He said that the res­cue of the euro “was nec­es­sary, but was weak on the so­cial side”.

“It is un­ac­cept­able to me that work­ers and re­tired people had to shoul­der the bur­den of struc­tural re­form pro­grammes, while ship own­ers and fi­nan­cial spec­u­la­tors be­came even richer. In the fu­ture, we need a more demo­crat­i­cally le­git­i­mate re­place­ment for the Troika, and thor­ough so­cial im­pact as­sess­ments for any new sup­port pro­grammes,” he said, ap­plauded by the So­cial­ist MEPs.

With­out men­tion­ing Rus­sia, the Com­mis­sion Pres­i­dent-elect also sig­nalled his in­ten­tion to make sure that en­ergy not be used as a po­lit­i­cal tool, and that the en­ergy de­pen­dence of sev­eral mem­ber states would be re­duced.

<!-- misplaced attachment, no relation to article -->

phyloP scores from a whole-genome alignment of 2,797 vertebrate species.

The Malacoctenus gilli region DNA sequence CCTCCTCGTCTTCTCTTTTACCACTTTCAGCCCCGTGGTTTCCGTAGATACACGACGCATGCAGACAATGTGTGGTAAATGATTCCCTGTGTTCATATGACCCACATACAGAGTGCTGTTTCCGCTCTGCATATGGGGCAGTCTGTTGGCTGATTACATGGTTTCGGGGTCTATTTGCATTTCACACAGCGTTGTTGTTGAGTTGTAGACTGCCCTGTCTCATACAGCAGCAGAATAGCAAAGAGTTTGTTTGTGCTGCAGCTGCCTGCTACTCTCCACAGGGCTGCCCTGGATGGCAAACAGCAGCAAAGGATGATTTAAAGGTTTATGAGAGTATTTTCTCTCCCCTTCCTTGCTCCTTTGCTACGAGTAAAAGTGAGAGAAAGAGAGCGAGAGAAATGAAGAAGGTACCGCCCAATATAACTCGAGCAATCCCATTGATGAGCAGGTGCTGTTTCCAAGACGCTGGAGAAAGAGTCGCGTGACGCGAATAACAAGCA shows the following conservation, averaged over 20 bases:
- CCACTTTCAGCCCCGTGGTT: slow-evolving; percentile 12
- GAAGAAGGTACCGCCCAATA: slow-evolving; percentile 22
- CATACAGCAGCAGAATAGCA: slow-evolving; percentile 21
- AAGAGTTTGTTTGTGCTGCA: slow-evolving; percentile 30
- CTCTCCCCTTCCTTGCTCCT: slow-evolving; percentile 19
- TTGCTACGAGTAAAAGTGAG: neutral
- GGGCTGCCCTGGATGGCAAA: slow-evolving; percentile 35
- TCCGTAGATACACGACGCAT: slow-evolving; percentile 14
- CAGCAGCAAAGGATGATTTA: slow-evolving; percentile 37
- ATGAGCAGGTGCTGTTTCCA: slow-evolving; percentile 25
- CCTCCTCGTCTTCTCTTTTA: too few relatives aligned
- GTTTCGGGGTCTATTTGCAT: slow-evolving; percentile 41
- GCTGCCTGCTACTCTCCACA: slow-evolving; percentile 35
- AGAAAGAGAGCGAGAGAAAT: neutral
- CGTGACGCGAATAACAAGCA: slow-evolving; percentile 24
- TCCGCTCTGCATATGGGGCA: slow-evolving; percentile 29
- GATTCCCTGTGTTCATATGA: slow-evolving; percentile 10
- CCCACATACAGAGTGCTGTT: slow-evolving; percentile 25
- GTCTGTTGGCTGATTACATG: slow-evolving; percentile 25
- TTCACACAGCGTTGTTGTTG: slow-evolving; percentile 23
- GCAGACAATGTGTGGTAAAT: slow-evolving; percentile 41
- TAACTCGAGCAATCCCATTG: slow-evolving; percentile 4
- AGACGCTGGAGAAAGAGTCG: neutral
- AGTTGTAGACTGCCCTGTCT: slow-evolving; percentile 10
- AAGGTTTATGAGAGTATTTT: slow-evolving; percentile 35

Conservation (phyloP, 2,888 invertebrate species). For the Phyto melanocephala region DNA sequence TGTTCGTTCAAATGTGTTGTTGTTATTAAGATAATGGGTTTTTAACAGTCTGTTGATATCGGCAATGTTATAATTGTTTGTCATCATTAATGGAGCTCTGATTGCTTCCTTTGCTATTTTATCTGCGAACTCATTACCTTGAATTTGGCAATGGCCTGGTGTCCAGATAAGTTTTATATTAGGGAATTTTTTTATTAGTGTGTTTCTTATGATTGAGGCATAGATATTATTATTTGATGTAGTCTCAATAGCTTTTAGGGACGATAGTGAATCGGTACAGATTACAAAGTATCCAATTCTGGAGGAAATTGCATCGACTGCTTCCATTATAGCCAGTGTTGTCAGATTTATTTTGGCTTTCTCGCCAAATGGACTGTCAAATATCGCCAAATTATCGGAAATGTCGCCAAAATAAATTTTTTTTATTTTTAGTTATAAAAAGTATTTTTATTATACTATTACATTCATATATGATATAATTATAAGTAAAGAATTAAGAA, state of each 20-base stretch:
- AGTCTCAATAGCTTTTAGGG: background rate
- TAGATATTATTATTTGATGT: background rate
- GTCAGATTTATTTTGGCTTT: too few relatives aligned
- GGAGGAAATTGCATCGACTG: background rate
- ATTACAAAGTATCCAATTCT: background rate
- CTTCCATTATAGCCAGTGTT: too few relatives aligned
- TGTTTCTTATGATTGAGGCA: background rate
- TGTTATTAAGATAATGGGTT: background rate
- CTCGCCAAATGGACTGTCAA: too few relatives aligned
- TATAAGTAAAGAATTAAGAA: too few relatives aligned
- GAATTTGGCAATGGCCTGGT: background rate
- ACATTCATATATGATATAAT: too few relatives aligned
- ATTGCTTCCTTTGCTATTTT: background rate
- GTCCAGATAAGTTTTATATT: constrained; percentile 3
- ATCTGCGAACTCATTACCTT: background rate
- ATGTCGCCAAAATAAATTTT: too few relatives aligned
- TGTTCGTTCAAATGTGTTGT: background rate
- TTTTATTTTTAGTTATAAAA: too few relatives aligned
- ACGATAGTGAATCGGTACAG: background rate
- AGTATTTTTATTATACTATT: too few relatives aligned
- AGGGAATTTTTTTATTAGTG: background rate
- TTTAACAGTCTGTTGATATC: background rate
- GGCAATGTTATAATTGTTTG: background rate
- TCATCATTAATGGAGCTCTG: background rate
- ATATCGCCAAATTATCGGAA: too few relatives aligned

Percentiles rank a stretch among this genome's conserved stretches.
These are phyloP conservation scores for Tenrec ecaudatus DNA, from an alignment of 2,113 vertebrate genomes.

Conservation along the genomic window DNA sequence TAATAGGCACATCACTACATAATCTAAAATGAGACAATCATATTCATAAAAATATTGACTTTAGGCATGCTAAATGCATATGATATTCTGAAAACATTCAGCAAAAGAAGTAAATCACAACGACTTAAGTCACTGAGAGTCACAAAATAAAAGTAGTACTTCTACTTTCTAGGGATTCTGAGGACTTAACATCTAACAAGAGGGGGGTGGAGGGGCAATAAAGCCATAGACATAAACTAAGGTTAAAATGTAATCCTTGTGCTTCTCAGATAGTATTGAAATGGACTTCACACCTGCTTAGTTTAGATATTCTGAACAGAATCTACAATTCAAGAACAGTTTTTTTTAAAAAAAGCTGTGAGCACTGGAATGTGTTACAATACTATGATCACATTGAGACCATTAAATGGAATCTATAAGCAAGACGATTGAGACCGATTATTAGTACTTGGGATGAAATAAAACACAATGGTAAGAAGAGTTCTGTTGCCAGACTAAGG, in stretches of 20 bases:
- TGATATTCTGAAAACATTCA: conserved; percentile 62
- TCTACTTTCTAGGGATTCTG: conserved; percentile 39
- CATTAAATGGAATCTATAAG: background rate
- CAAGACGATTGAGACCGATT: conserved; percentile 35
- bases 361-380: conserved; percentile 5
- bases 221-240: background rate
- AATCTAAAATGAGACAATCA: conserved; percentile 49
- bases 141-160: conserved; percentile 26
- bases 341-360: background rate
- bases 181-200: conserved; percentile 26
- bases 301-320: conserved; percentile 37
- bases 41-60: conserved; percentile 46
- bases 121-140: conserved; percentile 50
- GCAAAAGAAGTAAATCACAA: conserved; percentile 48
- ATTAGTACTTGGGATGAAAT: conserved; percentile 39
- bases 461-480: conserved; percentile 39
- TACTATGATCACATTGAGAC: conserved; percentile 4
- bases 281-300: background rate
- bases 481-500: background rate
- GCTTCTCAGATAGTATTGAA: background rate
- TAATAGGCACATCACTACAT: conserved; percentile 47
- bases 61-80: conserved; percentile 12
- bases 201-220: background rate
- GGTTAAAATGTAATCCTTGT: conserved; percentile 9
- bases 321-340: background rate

“It’s time Europe stood tall on its own feet, pool­ing our re­sources, com­bin­ing in­fra­struc­tures, and unit­ing our ne­go­ti­at­ing power,” he said. Juncker also paid trib­ute to Ukraine, call­ing this coun­try Euro­pean and say­ing that it has its place in Europe. So far, the EU has been shy in adding the ad­jec­tive “Euro­pean” to its re­la­tion with Ukraine, out of fear that a prom­ise of fu­ture EU mem­ber­ship might be­come too bur­den­some for the Union. Some of the state­ments by Juncker could be in­ter­preted as sig­nals to Lon­don that he too would push for a less bu­reau­cratic Union.

“SMEs are the back­bone of our economies, cre­at­ing 85% of new jobs in Europe – we can’t bury them in pa­per­work. We must un­shackle them from bur­den­some reg­u­la­tion,” Juncker said, adding that he wanted to work for a Union “that is not med­dle­some, but works for its cit­i­zens, rather than against them”.